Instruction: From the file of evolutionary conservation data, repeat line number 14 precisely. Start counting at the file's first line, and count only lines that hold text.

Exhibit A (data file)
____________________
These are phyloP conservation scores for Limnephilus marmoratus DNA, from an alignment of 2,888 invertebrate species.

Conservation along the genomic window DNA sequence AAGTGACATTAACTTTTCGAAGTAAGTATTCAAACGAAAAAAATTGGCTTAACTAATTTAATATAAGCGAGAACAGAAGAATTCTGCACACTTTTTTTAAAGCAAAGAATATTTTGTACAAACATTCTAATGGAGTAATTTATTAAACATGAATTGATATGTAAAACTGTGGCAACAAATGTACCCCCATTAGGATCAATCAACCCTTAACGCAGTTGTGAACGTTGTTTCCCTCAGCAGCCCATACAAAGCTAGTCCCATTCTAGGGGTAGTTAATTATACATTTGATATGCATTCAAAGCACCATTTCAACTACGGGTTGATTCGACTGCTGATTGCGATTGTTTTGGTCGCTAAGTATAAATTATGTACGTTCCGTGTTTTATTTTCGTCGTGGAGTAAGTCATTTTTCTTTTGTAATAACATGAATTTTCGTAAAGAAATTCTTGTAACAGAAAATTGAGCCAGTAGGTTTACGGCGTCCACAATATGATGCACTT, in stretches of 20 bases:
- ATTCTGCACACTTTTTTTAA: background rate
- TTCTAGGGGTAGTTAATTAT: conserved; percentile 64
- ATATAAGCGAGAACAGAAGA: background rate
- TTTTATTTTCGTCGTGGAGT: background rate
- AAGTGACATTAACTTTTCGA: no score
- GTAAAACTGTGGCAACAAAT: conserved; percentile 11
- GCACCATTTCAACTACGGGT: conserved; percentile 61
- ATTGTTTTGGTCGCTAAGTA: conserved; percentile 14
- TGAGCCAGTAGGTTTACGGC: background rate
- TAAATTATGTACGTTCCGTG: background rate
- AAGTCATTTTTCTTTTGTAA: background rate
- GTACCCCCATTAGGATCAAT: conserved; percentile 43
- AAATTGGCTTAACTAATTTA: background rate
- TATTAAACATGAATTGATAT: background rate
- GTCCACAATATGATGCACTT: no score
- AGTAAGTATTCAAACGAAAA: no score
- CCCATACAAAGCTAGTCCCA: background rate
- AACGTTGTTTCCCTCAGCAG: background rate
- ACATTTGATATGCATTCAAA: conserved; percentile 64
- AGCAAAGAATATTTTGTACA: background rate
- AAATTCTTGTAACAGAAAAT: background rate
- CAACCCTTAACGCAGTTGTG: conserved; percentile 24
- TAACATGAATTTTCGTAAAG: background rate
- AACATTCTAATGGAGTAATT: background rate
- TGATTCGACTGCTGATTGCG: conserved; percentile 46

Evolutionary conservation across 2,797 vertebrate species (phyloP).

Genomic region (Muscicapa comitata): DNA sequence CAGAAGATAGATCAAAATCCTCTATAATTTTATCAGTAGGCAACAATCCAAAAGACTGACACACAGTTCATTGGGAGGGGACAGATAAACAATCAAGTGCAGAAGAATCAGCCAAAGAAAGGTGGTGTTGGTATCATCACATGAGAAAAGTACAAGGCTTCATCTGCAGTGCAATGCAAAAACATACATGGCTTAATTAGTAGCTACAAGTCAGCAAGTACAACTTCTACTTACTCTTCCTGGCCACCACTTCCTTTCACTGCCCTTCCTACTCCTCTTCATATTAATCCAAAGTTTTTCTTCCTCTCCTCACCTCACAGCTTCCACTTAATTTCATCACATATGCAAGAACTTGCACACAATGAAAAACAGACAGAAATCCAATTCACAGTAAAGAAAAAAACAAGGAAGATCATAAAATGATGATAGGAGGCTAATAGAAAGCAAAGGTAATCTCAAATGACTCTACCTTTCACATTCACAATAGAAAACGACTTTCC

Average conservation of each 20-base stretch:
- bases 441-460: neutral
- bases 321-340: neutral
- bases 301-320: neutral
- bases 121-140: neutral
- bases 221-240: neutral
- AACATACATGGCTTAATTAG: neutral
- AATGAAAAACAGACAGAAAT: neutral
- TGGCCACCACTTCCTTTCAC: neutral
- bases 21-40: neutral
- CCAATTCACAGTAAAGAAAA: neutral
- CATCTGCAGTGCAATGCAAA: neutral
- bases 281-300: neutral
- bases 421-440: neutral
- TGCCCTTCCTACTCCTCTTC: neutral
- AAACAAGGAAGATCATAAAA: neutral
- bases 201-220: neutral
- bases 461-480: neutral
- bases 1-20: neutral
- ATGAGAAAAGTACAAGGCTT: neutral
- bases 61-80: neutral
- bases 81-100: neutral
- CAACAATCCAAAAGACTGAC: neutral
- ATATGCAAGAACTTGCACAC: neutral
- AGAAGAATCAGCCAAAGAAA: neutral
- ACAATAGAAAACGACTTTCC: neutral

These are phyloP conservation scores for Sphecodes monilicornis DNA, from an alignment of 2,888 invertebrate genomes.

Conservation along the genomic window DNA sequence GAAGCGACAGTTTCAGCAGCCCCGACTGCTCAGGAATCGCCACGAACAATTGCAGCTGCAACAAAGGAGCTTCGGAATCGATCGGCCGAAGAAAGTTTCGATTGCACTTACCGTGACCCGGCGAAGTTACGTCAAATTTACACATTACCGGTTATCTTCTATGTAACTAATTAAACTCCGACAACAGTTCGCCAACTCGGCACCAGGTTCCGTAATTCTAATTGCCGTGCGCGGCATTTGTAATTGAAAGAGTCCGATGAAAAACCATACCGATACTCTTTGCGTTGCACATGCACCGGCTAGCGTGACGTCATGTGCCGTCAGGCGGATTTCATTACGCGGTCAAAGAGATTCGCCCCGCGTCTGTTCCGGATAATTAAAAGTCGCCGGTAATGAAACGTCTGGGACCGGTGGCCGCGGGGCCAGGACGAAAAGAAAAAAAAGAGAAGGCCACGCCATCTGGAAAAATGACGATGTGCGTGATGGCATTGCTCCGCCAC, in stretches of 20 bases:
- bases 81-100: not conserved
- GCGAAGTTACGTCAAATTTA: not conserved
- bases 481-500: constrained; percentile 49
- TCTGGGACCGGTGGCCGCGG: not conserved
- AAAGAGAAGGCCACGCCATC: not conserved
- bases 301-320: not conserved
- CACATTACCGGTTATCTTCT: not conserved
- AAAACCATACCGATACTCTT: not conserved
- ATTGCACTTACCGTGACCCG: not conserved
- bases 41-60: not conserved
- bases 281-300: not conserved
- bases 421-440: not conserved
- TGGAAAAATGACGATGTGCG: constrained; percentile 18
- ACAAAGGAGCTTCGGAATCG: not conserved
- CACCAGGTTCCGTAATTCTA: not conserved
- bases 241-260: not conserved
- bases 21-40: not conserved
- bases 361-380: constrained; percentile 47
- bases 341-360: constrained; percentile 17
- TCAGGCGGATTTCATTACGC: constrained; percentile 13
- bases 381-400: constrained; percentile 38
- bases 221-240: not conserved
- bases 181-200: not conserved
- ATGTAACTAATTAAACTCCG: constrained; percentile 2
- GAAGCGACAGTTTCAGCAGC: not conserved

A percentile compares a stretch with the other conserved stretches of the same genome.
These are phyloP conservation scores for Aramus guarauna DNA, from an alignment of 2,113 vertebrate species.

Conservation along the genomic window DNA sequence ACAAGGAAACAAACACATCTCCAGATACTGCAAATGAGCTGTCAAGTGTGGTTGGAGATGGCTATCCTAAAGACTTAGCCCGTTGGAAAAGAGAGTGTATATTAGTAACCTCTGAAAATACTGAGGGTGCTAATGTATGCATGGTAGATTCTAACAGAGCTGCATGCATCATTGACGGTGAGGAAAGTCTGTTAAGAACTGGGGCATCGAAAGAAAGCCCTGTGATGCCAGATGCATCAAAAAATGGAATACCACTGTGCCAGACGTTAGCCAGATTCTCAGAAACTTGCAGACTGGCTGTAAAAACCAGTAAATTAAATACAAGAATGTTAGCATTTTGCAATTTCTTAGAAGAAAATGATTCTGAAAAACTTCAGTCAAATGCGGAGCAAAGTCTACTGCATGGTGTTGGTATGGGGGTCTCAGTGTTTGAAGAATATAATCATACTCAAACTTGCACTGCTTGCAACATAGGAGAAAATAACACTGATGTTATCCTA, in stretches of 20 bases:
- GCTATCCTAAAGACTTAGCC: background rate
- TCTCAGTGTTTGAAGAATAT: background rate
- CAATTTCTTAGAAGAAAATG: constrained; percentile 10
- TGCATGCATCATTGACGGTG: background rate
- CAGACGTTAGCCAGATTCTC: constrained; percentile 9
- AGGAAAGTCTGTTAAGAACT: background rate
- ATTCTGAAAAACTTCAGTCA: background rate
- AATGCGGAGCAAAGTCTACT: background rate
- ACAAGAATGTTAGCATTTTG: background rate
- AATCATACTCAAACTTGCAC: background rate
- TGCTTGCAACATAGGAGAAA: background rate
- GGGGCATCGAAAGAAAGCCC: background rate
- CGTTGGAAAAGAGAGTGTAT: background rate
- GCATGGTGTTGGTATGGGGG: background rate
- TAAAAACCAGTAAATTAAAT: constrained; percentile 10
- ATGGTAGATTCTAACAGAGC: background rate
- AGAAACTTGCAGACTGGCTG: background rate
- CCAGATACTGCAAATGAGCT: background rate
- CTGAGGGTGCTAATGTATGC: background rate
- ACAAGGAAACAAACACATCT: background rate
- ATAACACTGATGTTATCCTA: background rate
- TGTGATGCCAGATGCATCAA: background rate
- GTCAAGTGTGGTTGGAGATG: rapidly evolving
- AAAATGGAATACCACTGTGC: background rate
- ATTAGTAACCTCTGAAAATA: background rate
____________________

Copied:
- GTACCCCCATTAGGATCAAT: conserved; percentile 43